“The halcyon days of glam, happy disco were somewhat gone,” added Damian, noting that the music reflected the times. “The music became a little darker, new wave dance tracks made it into the clubs. The glassware went away we were now all drinking beer out of the bottle. The scene remained an escape perhaps more then than ever, but it was darker.”
Gay clubs remained one of disco’s last bastions during the early ‘80s. Reagan was in the White House, conservatism had gained strength and so had rock n roll; ratings for classic, album-oriented rock stations were on the upswing nationwide. Disco was an afterthought for most, it was the butt of jokes on Saturday Night Live skits and it wasn’t on regular rotation on MTV, which was how music was being marketed. Downtown Julie Brown’s show Club MTV did not go on the air until 1987. Even then, the music videos they aired were mostly Brit pop and New Wave.
In the fall of 1981, as Miami grappled with “Cocaine Cowboy” shootouts at shopping malls and the adjustment period of thousands of Cuban refugees who had arrived via the Mariel Boatlift, Time punctuated the era with a cover story that essentially buried South Florida. The cover read “Paradise Lost.” Politically, economically and culturally, Miami had been written off as being apart from mainstream USA. Most Americans now thought of the city as a foreign country.
They say conflict and isolation often lead to heightened creativity and innovation.
Miami desperately needed a break and vision. On a hot summer day in the early ‘80s, Louis Canales, an advertising coordinating producer, was in Miami on a shoot with Miami photographer, Bruce Weber.
Canales saw what no one else had: the weather beaten, tired and lackluster Miami Beach had lost its glitter, but if you squinted hard enough the grand dame’s charm was still there.
“I was waist deep in the water with Bruce Weber shooting a Calvin Klein model and I looked at Ocean Drive as the sun was setting,” Louis said. “It was dilapidated, but to me, behind all the wear and tear, it looked like the French Riviera.”
By the mid 1980s, Canales was South Beach’s pied piper. He spread his story of the hidden French Riviera and people (predominantly in the Northeast) listened. This coincided with large numbers of HIV diagnoses, which at that time was a death sentence.
Journalist Steve Rothaus explained that in those days many guys moved to the Beach figuring they had a short time left, “so may as well have a good send off. … There were hundreds of men with disposable incomes who were living for the moment. There was a party every night.”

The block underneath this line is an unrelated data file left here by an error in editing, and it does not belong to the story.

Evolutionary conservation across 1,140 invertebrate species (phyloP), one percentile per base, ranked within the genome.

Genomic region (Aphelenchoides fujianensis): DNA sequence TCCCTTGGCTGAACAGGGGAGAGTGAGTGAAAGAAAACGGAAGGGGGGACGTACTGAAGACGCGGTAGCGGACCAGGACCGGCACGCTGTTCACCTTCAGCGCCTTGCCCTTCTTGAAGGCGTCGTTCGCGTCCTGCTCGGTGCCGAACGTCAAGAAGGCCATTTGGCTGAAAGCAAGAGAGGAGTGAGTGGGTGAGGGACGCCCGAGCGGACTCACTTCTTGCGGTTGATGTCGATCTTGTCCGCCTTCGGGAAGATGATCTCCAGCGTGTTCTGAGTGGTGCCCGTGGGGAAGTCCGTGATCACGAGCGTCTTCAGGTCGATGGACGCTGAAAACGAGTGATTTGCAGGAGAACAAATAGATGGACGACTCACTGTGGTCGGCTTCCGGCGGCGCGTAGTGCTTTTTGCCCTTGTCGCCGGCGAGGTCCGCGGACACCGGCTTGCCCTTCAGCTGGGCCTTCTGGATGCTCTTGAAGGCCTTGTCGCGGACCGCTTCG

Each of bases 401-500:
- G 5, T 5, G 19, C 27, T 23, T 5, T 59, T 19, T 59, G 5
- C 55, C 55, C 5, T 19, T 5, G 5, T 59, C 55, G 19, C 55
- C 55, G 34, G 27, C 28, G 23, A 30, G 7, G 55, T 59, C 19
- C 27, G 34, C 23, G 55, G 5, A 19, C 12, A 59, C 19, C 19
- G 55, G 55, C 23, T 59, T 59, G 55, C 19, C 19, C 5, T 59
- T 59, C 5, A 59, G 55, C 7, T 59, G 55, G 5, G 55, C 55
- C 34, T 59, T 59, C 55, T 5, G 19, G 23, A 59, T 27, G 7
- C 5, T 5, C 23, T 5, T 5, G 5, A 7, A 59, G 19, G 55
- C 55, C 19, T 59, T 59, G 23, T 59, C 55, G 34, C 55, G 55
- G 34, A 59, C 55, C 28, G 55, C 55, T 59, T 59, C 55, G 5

And if there was a party on South Beach in the mid-to-late ‘80s, Louis Canales was somehow involved. The son of Cuban exiles who fled Castro in the ‘60s and settled in New York, Louis quickly sculpted the South Beach party scene. Decadent but classy, bold and outlandish but never gauche, Canales’ tastes and style left an imprint on Miami Beach and helped build the legend that is South Beach. The soundtrack to Canales’ Club Nu, Semper’s, Warsaw, Avenue A, and Level was disco. Miami never got the memo that disco had died.
“You know, it’s funny, but in the ‘80s we stopped using the term ‘disco’; described the music with a million names — hi energy, Italo disco, progressive — but in the end it was still disco,” Ciro Llerena told me.
The next time the country heard from Miami was in the fall of 1984, when Miami Vice hit the air. Co-stars Don Johnson and Philip Michael Thomas were clad in Euro chic wear from head to toe and sported espadrille shoes the likes of which no one in the U.S. was familiar with. The show’s fashion-conscious cops were stepping into clubs that the American audience hadn’t seen since the height of disco in the ‘70s.
If you were a dance music performer, producer or executive, Miami was the place to be. Madonna’s first appearance in Miami happened in 1983 at the legendary Hialeah disco Casanovas, where she performed her single release “Everybody” and many of the Jellybean Benitez synth pop dance songs that were in her platinum first album. Her eponymous first album would blow up internationally and make dance music a viable option again for music fans.